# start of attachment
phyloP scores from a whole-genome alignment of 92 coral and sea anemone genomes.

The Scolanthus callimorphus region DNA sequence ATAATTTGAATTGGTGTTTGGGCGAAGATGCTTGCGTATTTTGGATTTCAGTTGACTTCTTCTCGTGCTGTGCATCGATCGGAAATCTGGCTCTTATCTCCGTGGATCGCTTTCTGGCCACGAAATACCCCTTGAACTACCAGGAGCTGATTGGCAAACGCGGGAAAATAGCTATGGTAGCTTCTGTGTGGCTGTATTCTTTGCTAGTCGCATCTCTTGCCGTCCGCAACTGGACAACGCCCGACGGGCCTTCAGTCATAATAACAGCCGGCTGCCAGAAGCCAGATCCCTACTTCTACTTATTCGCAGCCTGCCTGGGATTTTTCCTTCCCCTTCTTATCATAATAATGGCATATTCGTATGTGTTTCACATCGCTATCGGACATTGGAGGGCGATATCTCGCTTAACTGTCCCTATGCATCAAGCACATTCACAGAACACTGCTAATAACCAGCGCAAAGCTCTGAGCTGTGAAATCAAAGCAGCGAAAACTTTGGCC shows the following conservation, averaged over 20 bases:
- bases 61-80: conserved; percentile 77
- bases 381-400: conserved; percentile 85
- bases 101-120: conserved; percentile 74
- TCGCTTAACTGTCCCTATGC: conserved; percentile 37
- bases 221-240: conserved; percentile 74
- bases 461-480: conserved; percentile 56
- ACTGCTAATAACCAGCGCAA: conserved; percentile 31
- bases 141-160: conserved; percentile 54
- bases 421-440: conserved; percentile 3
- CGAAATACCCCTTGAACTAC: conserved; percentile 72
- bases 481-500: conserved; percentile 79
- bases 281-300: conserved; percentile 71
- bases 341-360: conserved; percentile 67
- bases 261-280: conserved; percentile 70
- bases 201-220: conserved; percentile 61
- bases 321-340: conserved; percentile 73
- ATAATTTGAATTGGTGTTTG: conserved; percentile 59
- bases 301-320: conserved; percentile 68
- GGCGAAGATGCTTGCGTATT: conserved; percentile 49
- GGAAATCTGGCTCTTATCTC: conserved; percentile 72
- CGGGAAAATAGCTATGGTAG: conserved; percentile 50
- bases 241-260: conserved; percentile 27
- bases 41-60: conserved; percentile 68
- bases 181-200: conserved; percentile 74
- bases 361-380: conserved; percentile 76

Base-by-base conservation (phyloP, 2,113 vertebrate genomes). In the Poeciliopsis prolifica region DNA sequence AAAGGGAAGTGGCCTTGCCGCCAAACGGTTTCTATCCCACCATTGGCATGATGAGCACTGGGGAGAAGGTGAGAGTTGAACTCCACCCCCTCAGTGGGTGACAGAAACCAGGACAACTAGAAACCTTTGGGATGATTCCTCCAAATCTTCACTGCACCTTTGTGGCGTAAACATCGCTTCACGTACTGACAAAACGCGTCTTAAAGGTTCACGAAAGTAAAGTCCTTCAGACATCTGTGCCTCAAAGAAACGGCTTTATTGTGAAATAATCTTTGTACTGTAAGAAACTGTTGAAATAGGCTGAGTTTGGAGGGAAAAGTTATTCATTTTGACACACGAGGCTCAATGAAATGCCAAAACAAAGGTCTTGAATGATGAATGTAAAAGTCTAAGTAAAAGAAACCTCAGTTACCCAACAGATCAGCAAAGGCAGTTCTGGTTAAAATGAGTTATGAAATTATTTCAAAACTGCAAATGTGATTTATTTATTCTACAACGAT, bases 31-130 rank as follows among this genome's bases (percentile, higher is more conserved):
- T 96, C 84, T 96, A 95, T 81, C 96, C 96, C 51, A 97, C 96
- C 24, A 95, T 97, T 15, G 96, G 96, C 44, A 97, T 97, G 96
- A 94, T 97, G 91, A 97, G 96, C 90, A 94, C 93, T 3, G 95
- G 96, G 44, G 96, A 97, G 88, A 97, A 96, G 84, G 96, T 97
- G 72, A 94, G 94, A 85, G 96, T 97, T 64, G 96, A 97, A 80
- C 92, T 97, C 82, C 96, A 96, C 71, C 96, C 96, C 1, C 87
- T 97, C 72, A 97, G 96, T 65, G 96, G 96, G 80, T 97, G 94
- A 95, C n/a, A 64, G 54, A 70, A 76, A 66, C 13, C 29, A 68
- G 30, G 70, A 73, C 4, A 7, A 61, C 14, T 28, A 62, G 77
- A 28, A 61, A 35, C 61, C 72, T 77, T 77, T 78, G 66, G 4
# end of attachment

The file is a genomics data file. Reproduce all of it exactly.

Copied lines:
phyloP scores from a whole-genome alignment of 92 coral and sea anemone genomes.

The Scolanthus callimorphus region DNA sequence ATAATTTGAATTGGTGTTTGGGCGAAGATGCTTGCGTATTTTGGATTTCAGTTGACTTCTTCTCGTGCTGTGCATCGATCGGAAATCTGGCTCTTATCTCCGTGGATCGCTTTCTGGCCACGAAATACCCCTTGAACTACCAGGAGCTGATTGGCAAACGCGGGAAAATAGCTATGGTAGCTTCTGTGTGGCTGTATTCTTTGCTAGTCGCATCTCTTGCCGTCCGCAACTGGACAACGCCCGACGGGCCTTCAGTCATAATAACAGCCGGCTGCCAGAAGCCAGATCCCTACTTCTACTTATTCGCAGCCTGCCTGGGATTTTTCCTTCCCCTTCTTATCATAATAATGGCATATTCGTATGTGTTTCACATCGCTATCGGACATTGGAGGGCGATATCTCGCTTAACTGTCCCTATGCATCAAGCACATTCACAGAACACTGCTAATAACCAGCGCAAAGCTCTGAGCTGTGAAATCAAAGCAGCGAAAACTTTGGCC shows the following conservation, averaged over 20 bases:
- bases 61-80: conserved; percentile 77
- bases 381-400: conserved; percentile 85
- bases 101-120: conserved; percentile 74
- TCGCTTAACTGTCCCTATGC: conserved; percentile 37
- bases 221-240: conserved; percentile 74
- bases 461-480: conserved; percentile 56
- ACTGCTAATAACCAGCGCAA: conserved; percentile 31
- bases 141-160: conserved; percentile 54
- bases 421-440: conserved; percentile 3
- CGAAATACCCCTTGAACTAC: conserved; percentile 72
- bases 481-500: conserved; percentile 79
- bases 281-300: conserved; percentile 71
- bases 341-360: conserved; percentile 67
- bases 261-280: conserved; percentile 70
- bases 201-220: conserved; percentile 61
- bases 321-340: conserved; percentile 73
- ATAATTTGAATTGGTGTTTG: conserved; percentile 59
- bases 301-320: conserved; percentile 68
- GGCGAAGATGCTTGCGTATT: conserved; percentile 49
- GGAAATCTGGCTCTTATCTC: conserved; percentile 72
- CGGGAAAATAGCTATGGTAG: conserved; percentile 50
- bases 241-260: conserved; percentile 27
- bases 41-60: conserved; percentile 68
- bases 181-200: conserved; percentile 74
- bases 361-380: conserved; percentile 76

Base-by-base conservation (phyloP, 2,113 vertebrate genomes). In the Poeciliopsis prolifica region DNA sequence AAAGGGAAGTGGCCTTGCCGCCAAACGGTTTCTATCCCACCATTGGCATGATGAGCACTGGGGAGAAGGTGAGAGTTGAACTCCACCCCCTCAGTGGGTGACAGAAACCAGGACAACTAGAAACCTTTGGGATGATTCCTCCAAATCTTCACTGCACCTTTGTGGCGTAAACATCGCTTCACGTACTGACAAAACGCGTCTTAAAGGTTCACGAAAGTAAAGTCCTTCAGACATCTGTGCCTCAAAGAAACGGCTTTATTGTGAAATAATCTTTGTACTGTAAGAAACTGTTGAAATAGGCTGAGTTTGGAGGGAAAAGTTATTCATTTTGACACACGAGGCTCAATGAAATGCCAAAACAAAGGTCTTGAATGATGAATGTAAAAGTCTAAGTAAAAGAAACCTCAGTTACCCAACAGATCAGCAAAGGCAGTTCTGGTTAAAATGAGTTATGAAATTATTTCAAAACTGCAAATGTGATTTATTTATTCTACAACGAT, bases 31-130 rank as follows among this genome's bases (percentile, higher is more conserved):
- T 96, C 84, T 96, A 95, T 81, C 96, C 96, C 51, A 97, C 96
- C 24, A 95, T 97, T 15, G 96, G 96, C 44, A 97, T 97, G 96
- A 94, T 97, G 91, A 97, G 96, C 90, A 94, C 93, T 3, G 95
- G 96, G 44, G 96, A 97, G 88, A 97, A 96, G 84, G 96, T 97
- G 72, A 94, G 94, A 85, G 96, T 97, T 64, G 96, A 97, A 80
- C 92, T 97, C 82, C 96, A 96, C 71, C 96, C 96, C 1, C 87
- T 97, C 72, A 97, G 96, T 65, G 96, G 96, G 80, T 97, G 94
- A 95, C n/a, A 64, G 54, A 70, A 76, A 66, C 13, C 29, A 68
- G 30, G 70, A 73, C 4, A 7, A 61, C 14, T 28, A 62, G 77
- A 28, A 61, A 35, C 61, C 72, T 77, T 77, T 78, G 66, G 4